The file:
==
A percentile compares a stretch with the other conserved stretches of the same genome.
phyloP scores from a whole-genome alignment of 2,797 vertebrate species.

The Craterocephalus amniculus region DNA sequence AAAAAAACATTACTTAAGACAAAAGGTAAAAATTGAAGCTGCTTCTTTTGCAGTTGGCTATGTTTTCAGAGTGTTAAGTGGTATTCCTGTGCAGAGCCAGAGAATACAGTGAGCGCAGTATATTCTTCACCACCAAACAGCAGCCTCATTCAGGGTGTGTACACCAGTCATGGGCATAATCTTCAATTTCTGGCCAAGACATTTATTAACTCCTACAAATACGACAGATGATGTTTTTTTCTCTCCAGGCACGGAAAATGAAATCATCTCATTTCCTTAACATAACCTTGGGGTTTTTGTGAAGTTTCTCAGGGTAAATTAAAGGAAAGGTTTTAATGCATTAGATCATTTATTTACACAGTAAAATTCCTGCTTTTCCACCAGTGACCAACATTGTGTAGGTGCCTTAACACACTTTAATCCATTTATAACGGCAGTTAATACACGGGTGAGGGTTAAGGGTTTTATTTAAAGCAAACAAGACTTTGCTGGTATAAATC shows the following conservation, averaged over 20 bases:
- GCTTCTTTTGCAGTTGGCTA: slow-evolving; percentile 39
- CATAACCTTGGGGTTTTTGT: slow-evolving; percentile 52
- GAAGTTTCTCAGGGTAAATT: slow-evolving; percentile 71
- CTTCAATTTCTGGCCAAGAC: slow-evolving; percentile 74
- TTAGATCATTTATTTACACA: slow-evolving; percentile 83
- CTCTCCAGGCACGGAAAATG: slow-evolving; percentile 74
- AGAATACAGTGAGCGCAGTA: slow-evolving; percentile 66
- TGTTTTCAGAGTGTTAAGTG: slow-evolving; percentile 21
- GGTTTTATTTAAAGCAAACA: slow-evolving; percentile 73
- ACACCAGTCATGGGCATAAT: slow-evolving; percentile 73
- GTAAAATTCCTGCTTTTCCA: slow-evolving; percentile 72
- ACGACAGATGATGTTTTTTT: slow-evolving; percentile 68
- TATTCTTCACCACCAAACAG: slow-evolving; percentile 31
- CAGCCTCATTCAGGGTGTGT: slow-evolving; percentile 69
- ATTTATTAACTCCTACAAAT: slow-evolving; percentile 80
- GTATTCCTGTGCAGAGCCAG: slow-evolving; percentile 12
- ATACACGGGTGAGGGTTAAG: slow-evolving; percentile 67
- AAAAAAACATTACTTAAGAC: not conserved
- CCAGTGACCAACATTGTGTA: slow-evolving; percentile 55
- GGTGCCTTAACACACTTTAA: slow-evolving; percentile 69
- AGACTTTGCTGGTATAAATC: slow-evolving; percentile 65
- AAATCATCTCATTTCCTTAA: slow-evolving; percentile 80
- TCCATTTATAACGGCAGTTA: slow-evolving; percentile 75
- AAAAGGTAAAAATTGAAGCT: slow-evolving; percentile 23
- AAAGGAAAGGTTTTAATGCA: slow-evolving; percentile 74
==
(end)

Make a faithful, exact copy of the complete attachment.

A percentile compares a stretch with the other conserved stretches of the same genome.
phyloP scores from a whole-genome alignment of 2,797 vertebrate species.

The Craterocephalus amniculus region DNA sequence AAAAAAACATTACTTAAGACAAAAGGTAAAAATTGAAGCTGCTTCTTTTGCAGTTGGCTATGTTTTCAGAGTGTTAAGTGGTATTCCTGTGCAGAGCCAGAGAATACAGTGAGCGCAGTATATTCTTCACCACCAAACAGCAGCCTCATTCAGGGTGTGTACACCAGTCATGGGCATAATCTTCAATTTCTGGCCAAGACATTTATTAACTCCTACAAATACGACAGATGATGTTTTTTTCTCTCCAGGCACGGAAAATGAAATCATCTCATTTCCTTAACATAACCTTGGGGTTTTTGTGAAGTTTCTCAGGGTAAATTAAAGGAAAGGTTTTAATGCATTAGATCATTTATTTACACAGTAAAATTCCTGCTTTTCCACCAGTGACCAACATTGTGTAGGTGCCTTAACACACTTTAATCCATTTATAACGGCAGTTAATACACGGGTGAGGGTTAAGGGTTTTATTTAAAGCAAACAAGACTTTGCTGGTATAAATC shows the following conservation, averaged over 20 bases:
- GCTTCTTTTGCAGTTGGCTA: slow-evolving; percentile 39
- CATAACCTTGGGGTTTTTGT: slow-evolving; percentile 52
- GAAGTTTCTCAGGGTAAATT: slow-evolving; percentile 71
- CTTCAATTTCTGGCCAAGAC: slow-evolving; percentile 74
- TTAGATCATTTATTTACACA: slow-evolving; percentile 83
- CTCTCCAGGCACGGAAAATG: slow-evolving; percentile 74
- AGAATACAGTGAGCGCAGTA: slow-evolving; percentile 66
- TGTTTTCAGAGTGTTAAGTG: slow-evolving; percentile 21
- GGTTTTATTTAAAGCAAACA: slow-evolving; percentile 73
- ACACCAGTCATGGGCATAAT: slow-evolving; percentile 73
- GTAAAATTCCTGCTTTTCCA: slow-evolving; percentile 72
- ACGACAGATGATGTTTTTTT: slow-evolving; percentile 68
- TATTCTTCACCACCAAACAG: slow-evolving; percentile 31
- CAGCCTCATTCAGGGTGTGT: slow-evolving; percentile 69
- ATTTATTAACTCCTACAAAT: slow-evolving; percentile 80
- GTATTCCTGTGCAGAGCCAG: slow-evolving; percentile 12
- ATACACGGGTGAGGGTTAAG: slow-evolving; percentile 67
- AAAAAAACATTACTTAAGAC: not conserved
- CCAGTGACCAACATTGTGTA: slow-evolving; percentile 55
- GGTGCCTTAACACACTTTAA: slow-evolving; percentile 69
- AGACTTTGCTGGTATAAATC: slow-evolving; percentile 65
- AAATCATCTCATTTCCTTAA: slow-evolving; percentile 80
- TCCATTTATAACGGCAGTTA: slow-evolving; percentile 75
- AAAAGGTAAAAATTGAAGCT: slow-evolving; percentile 23
- AAAGGAAAGGTTTTAATGCA: slow-evolving; percentile 74